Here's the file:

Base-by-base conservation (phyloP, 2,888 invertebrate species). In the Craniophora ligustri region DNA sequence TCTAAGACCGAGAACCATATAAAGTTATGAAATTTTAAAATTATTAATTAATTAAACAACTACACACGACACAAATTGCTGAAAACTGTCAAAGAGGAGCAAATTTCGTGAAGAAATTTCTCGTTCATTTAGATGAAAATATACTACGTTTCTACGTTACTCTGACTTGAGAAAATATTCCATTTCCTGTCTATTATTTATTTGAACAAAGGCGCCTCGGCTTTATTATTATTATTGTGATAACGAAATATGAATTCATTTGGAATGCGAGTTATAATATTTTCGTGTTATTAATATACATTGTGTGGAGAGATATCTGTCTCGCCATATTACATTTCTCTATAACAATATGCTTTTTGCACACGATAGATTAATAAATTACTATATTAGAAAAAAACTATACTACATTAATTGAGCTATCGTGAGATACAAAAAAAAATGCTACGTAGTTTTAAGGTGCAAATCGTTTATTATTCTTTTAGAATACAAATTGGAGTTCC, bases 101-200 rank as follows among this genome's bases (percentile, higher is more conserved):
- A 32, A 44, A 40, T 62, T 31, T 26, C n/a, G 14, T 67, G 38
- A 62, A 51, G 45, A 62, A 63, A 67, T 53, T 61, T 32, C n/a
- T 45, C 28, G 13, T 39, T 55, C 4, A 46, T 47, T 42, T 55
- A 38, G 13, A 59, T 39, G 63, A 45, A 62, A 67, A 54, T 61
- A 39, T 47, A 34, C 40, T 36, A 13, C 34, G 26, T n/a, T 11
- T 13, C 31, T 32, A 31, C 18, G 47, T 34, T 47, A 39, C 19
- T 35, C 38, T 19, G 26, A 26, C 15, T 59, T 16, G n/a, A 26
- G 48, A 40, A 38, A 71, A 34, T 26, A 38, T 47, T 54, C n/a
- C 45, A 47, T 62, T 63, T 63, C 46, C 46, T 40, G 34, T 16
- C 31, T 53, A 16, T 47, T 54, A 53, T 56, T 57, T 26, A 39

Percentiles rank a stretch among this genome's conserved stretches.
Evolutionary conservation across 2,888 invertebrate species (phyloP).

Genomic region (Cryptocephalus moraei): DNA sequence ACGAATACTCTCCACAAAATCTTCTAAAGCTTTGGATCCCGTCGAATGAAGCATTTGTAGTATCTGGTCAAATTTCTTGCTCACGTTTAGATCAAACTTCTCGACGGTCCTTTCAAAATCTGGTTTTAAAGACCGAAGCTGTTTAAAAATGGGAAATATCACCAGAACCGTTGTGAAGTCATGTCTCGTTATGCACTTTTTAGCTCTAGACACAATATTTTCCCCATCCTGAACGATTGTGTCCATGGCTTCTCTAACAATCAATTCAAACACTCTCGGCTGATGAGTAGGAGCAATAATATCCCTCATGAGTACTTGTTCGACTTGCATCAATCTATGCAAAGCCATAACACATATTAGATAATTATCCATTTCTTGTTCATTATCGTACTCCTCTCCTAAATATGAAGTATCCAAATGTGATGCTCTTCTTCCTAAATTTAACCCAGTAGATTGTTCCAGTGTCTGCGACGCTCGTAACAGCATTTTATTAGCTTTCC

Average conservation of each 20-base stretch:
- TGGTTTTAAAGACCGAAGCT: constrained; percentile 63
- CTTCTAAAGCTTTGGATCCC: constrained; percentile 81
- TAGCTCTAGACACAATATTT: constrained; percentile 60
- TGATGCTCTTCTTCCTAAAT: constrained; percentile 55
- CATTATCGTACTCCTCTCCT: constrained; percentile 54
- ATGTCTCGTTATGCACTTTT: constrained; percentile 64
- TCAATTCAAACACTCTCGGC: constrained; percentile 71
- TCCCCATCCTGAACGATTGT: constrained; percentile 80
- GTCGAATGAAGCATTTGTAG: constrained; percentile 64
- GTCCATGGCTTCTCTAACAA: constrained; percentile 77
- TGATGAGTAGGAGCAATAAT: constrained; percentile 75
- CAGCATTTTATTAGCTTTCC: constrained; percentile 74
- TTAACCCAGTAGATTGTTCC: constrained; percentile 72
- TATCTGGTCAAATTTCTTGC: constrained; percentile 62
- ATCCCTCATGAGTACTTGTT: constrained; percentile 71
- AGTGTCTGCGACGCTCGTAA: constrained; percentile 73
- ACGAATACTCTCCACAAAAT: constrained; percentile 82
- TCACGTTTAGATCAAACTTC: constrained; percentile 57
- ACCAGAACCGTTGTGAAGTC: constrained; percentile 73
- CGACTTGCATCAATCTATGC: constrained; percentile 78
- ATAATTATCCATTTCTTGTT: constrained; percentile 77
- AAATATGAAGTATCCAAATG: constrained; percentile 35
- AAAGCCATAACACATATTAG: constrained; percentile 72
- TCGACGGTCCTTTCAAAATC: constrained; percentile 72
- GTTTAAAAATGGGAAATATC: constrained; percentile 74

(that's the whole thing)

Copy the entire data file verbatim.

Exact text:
Base-by-base conservation (phyloP, 2,888 invertebrate species). In the Craniophora ligustri region DNA sequence TCTAAGACCGAGAACCATATAAAGTTATGAAATTTTAAAATTATTAATTAATTAAACAACTACACACGACACAAATTGCTGAAAACTGTCAAAGAGGAGCAAATTTCGTGAAGAAATTTCTCGTTCATTTAGATGAAAATATACTACGTTTCTACGTTACTCTGACTTGAGAAAATATTCCATTTCCTGTCTATTATTTATTTGAACAAAGGCGCCTCGGCTTTATTATTATTATTGTGATAACGAAATATGAATTCATTTGGAATGCGAGTTATAATATTTTCGTGTTATTAATATACATTGTGTGGAGAGATATCTGTCTCGCCATATTACATTTCTCTATAACAATATGCTTTTTGCACACGATAGATTAATAAATTACTATATTAGAAAAAAACTATACTACATTAATTGAGCTATCGTGAGATACAAAAAAAAATGCTACGTAGTTTTAAGGTGCAAATCGTTTATTATTCTTTTAGAATACAAATTGGAGTTCC, bases 101-200 rank as follows among this genome's bases (percentile, higher is more conserved):
- A 32, A 44, A 40, T 62, T 31, T 26, C n/a, G 14, T 67, G 38
- A 62, A 51, G 45, A 62, A 63, A 67, T 53, T 61, T 32, C n/a
- T 45, C 28, G 13, T 39, T 55, C 4, A 46, T 47, T 42, T 55
- A 38, G 13, A 59, T 39, G 63, A 45, A 62, A 67, A 54, T 61
- A 39, T 47, A 34, C 40, T 36, A 13, C 34, G 26, T n/a, T 11
- T 13, C 31, T 32, A 31, C 18, G 47, T 34, T 47, A 39, C 19
- T 35, C 38, T 19, G 26, A 26, C 15, T 59, T 16, G n/a, A 26
- G 48, A 40, A 38, A 71, A 34, T 26, A 38, T 47, T 54, C n/a
- C 45, A 47, T 62, T 63, T 63, C 46, C 46, T 40, G 34, T 16
- C 31, T 53, A 16, T 47, T 54, A 53, T 56, T 57, T 26, A 39

Percentiles rank a stretch among this genome's conserved stretches.
Evolutionary conservation across 2,888 invertebrate species (phyloP).

Genomic region (Cryptocephalus moraei): DNA sequence ACGAATACTCTCCACAAAATCTTCTAAAGCTTTGGATCCCGTCGAATGAAGCATTTGTAGTATCTGGTCAAATTTCTTGCTCACGTTTAGATCAAACTTCTCGACGGTCCTTTCAAAATCTGGTTTTAAAGACCGAAGCTGTTTAAAAATGGGAAATATCACCAGAACCGTTGTGAAGTCATGTCTCGTTATGCACTTTTTAGCTCTAGACACAATATTTTCCCCATCCTGAACGATTGTGTCCATGGCTTCTCTAACAATCAATTCAAACACTCTCGGCTGATGAGTAGGAGCAATAATATCCCTCATGAGTACTTGTTCGACTTGCATCAATCTATGCAAAGCCATAACACATATTAGATAATTATCCATTTCTTGTTCATTATCGTACTCCTCTCCTAAATATGAAGTATCCAAATGTGATGCTCTTCTTCCTAAATTTAACCCAGTAGATTGTTCCAGTGTCTGCGACGCTCGTAACAGCATTTTATTAGCTTTCC

Average conservation of each 20-base stretch:
- TGGTTTTAAAGACCGAAGCT: constrained; percentile 63
- CTTCTAAAGCTTTGGATCCC: constrained; percentile 81
- TAGCTCTAGACACAATATTT: constrained; percentile 60
- TGATGCTCTTCTTCCTAAAT: constrained; percentile 55
- CATTATCGTACTCCTCTCCT: constrained; percentile 54
- ATGTCTCGTTATGCACTTTT: constrained; percentile 64
- TCAATTCAAACACTCTCGGC: constrained; percentile 71
- TCCCCATCCTGAACGATTGT: constrained; percentile 80
- GTCGAATGAAGCATTTGTAG: constrained; percentile 64
- GTCCATGGCTTCTCTAACAA: constrained; percentile 77
- TGATGAGTAGGAGCAATAAT: constrained; percentile 75
- CAGCATTTTATTAGCTTTCC: constrained; percentile 74
- TTAACCCAGTAGATTGTTCC: constrained; percentile 72
- TATCTGGTCAAATTTCTTGC: constrained; percentile 62
- ATCCCTCATGAGTACTTGTT: constrained; percentile 71
- AGTGTCTGCGACGCTCGTAA: constrained; percentile 73
- ACGAATACTCTCCACAAAAT: constrained; percentile 82
- TCACGTTTAGATCAAACTTC: constrained; percentile 57
- ACCAGAACCGTTGTGAAGTC: constrained; percentile 73
- CGACTTGCATCAATCTATGC: constrained; percentile 78
- ATAATTATCCATTTCTTGTT: constrained; percentile 77
- AAATATGAAGTATCCAAATG: constrained; percentile 35
- AAAGCCATAACACATATTAG: constrained; percentile 72
- TCGACGGTCCTTTCAAAATC: constrained; percentile 72
- GTTTAAAAATGGGAAATATC: constrained; percentile 74